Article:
EVERETT — Thanks to movie producer Jonathan Holbrook, Everett is getting international attention for his short cinema competitions, viewable on his Short 10 Cinemas website. Winning entrees also are expected to premiere January 2014 on the big screen of the Historic Everett Theater.
Named Entrepreneur of the Year 2012 by The Herald Business Journal, Holbrook’s fertile mind continues to generate new ventures in the world of movies. The founder of Tall Taurus Media in Everett in 2000, he produces corporate image, product and production videos, digital signage for businesses and a variety of other video ventures, many of them winning awards for their imagination and professional production.
His latest idea is promoting his own short-movie competitions, a venue he knows well and one that film enthusiasts find challenging and, sometimes, profitable. Holbrook has involved sponsors in the competition venture who offer software prizes, trophies and — for the top winner of all five competitions, a $4,000 Adobe Production Premium Suite and Magic Bullet software combo and a glass sculpture trophy.
“But perhaps the greatest attraction for cinema producers everywhere is getting more eyes on their product,” said Holbrook. “With the reach of the Internet, their winning work can be seen around the world and you never know who might be watching, perhaps someone looking for your kind of talent, someone who might finance you or hire you.”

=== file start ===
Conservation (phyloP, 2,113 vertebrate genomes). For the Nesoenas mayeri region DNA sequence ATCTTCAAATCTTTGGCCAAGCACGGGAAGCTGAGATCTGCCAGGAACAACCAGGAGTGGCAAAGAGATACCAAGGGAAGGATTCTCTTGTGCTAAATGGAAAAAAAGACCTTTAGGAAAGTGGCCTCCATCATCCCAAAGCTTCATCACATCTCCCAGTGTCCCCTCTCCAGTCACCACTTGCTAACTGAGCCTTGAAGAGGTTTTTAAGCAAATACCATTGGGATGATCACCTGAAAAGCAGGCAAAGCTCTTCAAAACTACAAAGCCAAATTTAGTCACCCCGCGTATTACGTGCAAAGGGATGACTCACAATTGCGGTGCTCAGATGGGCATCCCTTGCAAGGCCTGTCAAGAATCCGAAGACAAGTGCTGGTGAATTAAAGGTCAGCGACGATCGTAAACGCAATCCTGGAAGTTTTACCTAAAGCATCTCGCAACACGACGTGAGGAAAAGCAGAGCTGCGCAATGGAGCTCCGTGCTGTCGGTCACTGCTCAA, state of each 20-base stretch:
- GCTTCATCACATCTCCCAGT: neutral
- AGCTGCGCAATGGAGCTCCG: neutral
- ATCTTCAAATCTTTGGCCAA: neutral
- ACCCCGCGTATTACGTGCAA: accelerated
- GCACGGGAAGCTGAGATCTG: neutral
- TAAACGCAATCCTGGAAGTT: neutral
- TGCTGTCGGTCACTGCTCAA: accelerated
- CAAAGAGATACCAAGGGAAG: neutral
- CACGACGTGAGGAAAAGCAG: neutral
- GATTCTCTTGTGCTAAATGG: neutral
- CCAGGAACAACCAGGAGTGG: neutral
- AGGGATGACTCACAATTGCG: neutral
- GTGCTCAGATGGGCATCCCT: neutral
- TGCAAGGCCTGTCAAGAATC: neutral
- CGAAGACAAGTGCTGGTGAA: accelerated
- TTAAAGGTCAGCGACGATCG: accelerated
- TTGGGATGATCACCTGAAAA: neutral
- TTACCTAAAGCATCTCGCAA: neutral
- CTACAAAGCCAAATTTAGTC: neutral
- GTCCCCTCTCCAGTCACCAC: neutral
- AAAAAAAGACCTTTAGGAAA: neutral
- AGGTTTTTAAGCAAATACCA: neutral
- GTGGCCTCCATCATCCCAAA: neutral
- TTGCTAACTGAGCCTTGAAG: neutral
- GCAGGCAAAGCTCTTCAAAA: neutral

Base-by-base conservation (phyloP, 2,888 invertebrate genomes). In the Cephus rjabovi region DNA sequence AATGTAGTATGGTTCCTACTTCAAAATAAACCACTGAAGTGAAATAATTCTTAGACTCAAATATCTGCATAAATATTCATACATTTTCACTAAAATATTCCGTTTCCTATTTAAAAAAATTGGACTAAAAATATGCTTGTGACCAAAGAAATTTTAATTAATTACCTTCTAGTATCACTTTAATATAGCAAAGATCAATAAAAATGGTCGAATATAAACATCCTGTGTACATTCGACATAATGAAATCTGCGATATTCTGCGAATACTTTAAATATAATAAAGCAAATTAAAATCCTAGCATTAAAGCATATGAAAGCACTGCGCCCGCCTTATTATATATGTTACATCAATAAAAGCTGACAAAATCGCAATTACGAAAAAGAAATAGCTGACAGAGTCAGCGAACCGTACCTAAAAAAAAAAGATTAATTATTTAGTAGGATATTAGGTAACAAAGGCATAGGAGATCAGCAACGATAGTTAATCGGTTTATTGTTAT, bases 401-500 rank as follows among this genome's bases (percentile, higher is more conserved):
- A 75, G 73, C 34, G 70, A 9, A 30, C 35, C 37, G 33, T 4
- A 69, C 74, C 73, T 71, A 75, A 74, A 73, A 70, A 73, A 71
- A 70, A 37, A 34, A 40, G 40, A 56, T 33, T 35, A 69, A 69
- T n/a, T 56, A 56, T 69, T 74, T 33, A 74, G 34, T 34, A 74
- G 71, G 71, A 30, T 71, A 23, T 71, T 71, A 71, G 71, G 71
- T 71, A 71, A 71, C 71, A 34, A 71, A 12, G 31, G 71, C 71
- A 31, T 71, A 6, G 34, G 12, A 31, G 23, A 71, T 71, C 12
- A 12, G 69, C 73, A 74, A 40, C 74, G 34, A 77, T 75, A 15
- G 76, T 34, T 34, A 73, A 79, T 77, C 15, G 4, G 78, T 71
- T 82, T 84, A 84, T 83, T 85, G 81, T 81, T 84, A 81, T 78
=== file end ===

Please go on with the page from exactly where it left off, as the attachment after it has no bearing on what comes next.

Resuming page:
Holbrook’s own creations are produced with a team of local professionals that include himself as executive producer (plus writer, director, editor and a significant source of creative talent); Earl Gray as producer; Robin McGee as project manager; and Michelle Westford as an actress, comedian, singer and all-around cast member. Local actress, director and musician Sam Samano, featured in two recent Holbrook short films, is the film festival coordinator and producer.
Short10Cinema was founded by Holbrook in 2010 to help filmmakers show off their quality films from all over the world, all produced within the competition’s 10-minute screen limit, with 100 hours allowed for scripting, casting, filming, editing and submission. This year, Holbrook decided to create the ultimate film competition with a series of five challenges in different genres: comedy, music, horror, science-fiction and drama.
In the first challenge this year, 17 entries were submitted from film companies in Washington, Tennessee, Illinois, New Jersey, Colorado, Texas, Michigan, Massachusetts, Canada, Finland and the Philippines.
“Four of the entries dropped out but of the 13 we reviewed and judged, most looked pretty good,” Holbrook said, “but all of them will be on our website so everyone gets publicity.”
The “Best in Show” winner of each of the five challenges will be shown at the Short10Cinema Film Festival in Everett in early 2014.
The entries will be used for publicity for the competitions but “the filmmakers will keep ownership of their films, unlike some competitions,” Gray said. “There are competitions sponsored all over the world and they’re clamoring for submissions.”
The films and filmmaking competitions are also promoted on Facebook and Twitter, Holbrook added, “and it’s working … In December, for instance, we had 45 followers on Twitter, now we have over 1,000 and growing.”
“From an artist’s perspective, they want to be show off their talents in as many films as possible to get known better known,” said Westford. “Amazing things can happen with will and talent.”
Holbrook said “indie short films” attract a lot of attention in the filmmaking world and “it’s good for Everett, which is beginning to be recognized as a center for movies and talent through these short film competitions.”
For more information, go to www.talltaurusmedia.com or www.short10cinema.com or call 425-374-7901. To see the entries in the first set focused on comedy, go to www.short10cinema/short-films/all-challengers-of-2013.